'Americans should use more convincing arguments than the miserable threats Kerry alluded to'
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MUNICH - I sit at the departures hall in Munich's international airport, waiting to board an El Al plane together with the other passengers to Tel Aviv. The hall is located in the airport's isolated and remote area. Police officers are stationed around our compound and the security check of those entering is strict. No one escapes it.
The German aviation authorities have good intentions – they want to protect us, to prevent any harm to us. Ironically, the passengers from Arab and Muslim countries enter the main terminal without any separation.
You may call me petty, say that I am being oversensitive, that I am forgetting that Munich is the place where our athletes who arrived to compete in the Olympics were slaughtered by Palestinians. But after hearing John Kerry two days ago at the Munich Security Conference, directing an implicit threat towards Israel that it will pay a heavy price if it refuses to accept his outline for an agreement with the Palestinians, I reached the conviction that we are not just being paranoid.
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The American secretary of state spoke about the "security illusion" we enjoy. Mr. Kerry, our security is not based on illusions. It's enough to remind you what happened to the villains who murdered our athletes in Munich. Israel settled the score with them down to the very last of them.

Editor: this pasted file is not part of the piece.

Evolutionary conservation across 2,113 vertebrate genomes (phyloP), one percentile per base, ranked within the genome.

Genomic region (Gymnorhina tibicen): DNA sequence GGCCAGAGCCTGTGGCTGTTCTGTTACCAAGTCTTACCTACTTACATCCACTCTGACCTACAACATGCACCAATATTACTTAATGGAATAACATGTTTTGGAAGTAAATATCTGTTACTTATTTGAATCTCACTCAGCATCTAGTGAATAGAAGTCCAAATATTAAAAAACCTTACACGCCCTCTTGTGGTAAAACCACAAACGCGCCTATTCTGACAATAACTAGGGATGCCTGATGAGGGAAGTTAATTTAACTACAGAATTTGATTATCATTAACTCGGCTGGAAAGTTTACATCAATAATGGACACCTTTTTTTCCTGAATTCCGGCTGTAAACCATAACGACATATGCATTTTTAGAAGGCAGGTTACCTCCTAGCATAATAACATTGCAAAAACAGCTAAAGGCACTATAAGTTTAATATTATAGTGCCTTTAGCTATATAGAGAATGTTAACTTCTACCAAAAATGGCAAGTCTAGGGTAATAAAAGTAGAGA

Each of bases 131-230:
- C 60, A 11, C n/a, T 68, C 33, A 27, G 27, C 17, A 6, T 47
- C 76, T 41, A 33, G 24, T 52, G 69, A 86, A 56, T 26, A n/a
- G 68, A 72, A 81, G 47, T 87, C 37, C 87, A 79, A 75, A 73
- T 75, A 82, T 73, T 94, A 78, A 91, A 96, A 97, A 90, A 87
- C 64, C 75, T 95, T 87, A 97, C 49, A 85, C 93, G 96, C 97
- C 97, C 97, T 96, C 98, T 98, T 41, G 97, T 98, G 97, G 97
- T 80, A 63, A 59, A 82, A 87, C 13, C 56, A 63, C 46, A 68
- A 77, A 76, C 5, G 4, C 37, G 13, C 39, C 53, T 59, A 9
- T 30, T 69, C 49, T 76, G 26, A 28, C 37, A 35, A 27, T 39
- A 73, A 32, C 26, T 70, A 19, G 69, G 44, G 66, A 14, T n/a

John Kerry spoke five months ago about the international community's duty to punish Bashar Assad, after it was revealed that he had used chemical weapons against civilians. "This is a Munich moment," Kerry stated, intending to say that before World War II the international community had tried to appease Adolf Hitler; the world did not pass the "Munich moment" test at the time.
As a matter of fact, at the end of the day the Obama administration failed the test Kerry spoke about, and Bashar Assad was not punished. The American planes did not did not take off to attack the targets already marked in Syria. Moreover, Kerry and the Europeans are not pointing an accusing finger at the Palestinians and are not taking a strict approach towards the Iranians. They are fervently courting Iranian Foreign Minister Mohammad Zarif and are embracing the Palestinians.
Kerry, who was deeply offended by Israel's blatant reaction to his implicit threat, implied that the Israelis would be hit in their pockets. Some hundreds of kilometers away from the venue of the Munich Security Conference stands a huge monument commemorating Kristallnacht – the night between November 9 and 10, 1938, during which Jews' synagogues, businesses and property were plundered and destroyed. It should be stressed that the Germans have not forgotten the atrocities they inflicted on the Jewish people, and they constantly find ways to preserve the memory.
In order to leave room for doubt, I'll say that John Kerry was not careful with his words. There are many reasons to criticize our conduct towards the Palestinians, yet our American friends should approach us with more convincing arguments than miserable threats of the type Kerry alluded to.
In the meantime, our plane is ready to take off to Israel. A blue flag with a Star of David at its center covers the plane's tail. And I'm so glad to go back home.